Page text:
Have you ever had an idea for what you thought could be a great sermon? I did this week. Or at least I thought I did. There are never any guarantees that ideas that seem great on Monday turn out to be a great ideas let alone great sermons by Sunday. Or much of the time, even a good ones. But this week was different. Just a few days before I had planned to sit down and write, my great idea was preempted by someone else?
Here’s what happened.
A couple weeks ago I carved out some time to look ahead at our Sunday morning schedule and to think about what was already being planned for upcoming Sundays, and to reread portions of the Bible and to think about the questions that are pushing up against your life and mine. It is that creative and sometimes challenging intersection of a passage in the Bible and something I have read or the headlines in the news which catches my attention and creates a space for new ideas to take root. Sometimes it is what I know about or read in the Bible that starts that process. Sometimes it is the headlines in the news. This week what caught my attention was this story in the Bible. From Luke’s Gospel. This story which the writer of the Gospel tells about Jesus.
[Jesus] also told this parable to some who trusted in themselves that they were righteous and regarded others with contempt: “Two men went up to the temple to pray, one a Pharisee and the other a tax collector. The Pharisee, standing by himself, was praying, thus, ‘God, I thank you that I am not like other people: thieves, rogues, adulterers, or even like this tax collector. I fast twice a week; I give a tenth of all my income.’ But the tax collector, standing far off, would not even look up to heaven, but was beating his breast and saying, ‘God be merciful to me, a sinner!’ I tell you, this man went down to his home justified rather than the other; for all who exalt themselves will be humbled, but all who humble themselves will be exalted.”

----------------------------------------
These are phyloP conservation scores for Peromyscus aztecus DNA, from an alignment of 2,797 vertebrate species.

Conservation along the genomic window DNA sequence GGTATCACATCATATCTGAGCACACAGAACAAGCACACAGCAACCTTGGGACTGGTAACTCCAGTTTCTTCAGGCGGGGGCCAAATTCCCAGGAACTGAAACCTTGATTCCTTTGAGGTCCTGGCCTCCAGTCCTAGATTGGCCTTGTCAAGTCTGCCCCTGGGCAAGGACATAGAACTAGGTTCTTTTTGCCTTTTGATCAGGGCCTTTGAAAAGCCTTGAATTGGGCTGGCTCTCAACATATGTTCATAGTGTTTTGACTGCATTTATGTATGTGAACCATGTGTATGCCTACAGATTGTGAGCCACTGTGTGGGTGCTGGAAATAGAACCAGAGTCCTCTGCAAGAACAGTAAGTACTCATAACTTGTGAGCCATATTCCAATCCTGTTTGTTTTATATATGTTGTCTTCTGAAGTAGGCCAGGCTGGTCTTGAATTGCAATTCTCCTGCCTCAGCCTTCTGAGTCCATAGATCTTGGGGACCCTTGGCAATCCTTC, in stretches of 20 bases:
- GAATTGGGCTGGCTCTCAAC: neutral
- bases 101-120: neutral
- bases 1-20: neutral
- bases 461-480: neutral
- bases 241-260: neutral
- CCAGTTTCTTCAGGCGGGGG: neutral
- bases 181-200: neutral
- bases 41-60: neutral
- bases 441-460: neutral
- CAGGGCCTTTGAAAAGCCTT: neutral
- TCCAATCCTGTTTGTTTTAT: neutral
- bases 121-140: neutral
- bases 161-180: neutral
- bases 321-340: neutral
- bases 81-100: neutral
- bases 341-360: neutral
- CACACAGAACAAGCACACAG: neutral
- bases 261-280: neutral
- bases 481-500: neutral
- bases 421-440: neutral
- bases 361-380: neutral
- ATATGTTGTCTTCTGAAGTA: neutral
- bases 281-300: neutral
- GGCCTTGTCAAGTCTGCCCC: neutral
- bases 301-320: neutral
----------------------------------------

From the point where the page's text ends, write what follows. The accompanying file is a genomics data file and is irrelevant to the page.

If this were a Bible study instead of a sermon we could research the role of the Pharisees and talk about who the tax collectors were and how they were viewed by others. We could discuss whether a prayer at the Temple or how one says a prayer in a sacred space matters more or less than what one does when one returns home. All of that would be an interesting discussion, but as I read this story none of that really caught my attention. But, one sentence did. It was this:
“God, I thank you that I am not like other people…
And, if I can extend the thought and paraphrase the Bible,
“Especially like that person over there.”
It is this sentence from scripture which intersects our lives today.
Because we are living in a time of name calling and finger pointing.
Not just in the chambers of Congress and on Pennsylvania Avenue.
And, not just in state houses and on news programs.
But on Main Street and my street and your street, as well.
Too many of us have a tax collector over there who we look at and say,
“Thank God I am not like them.”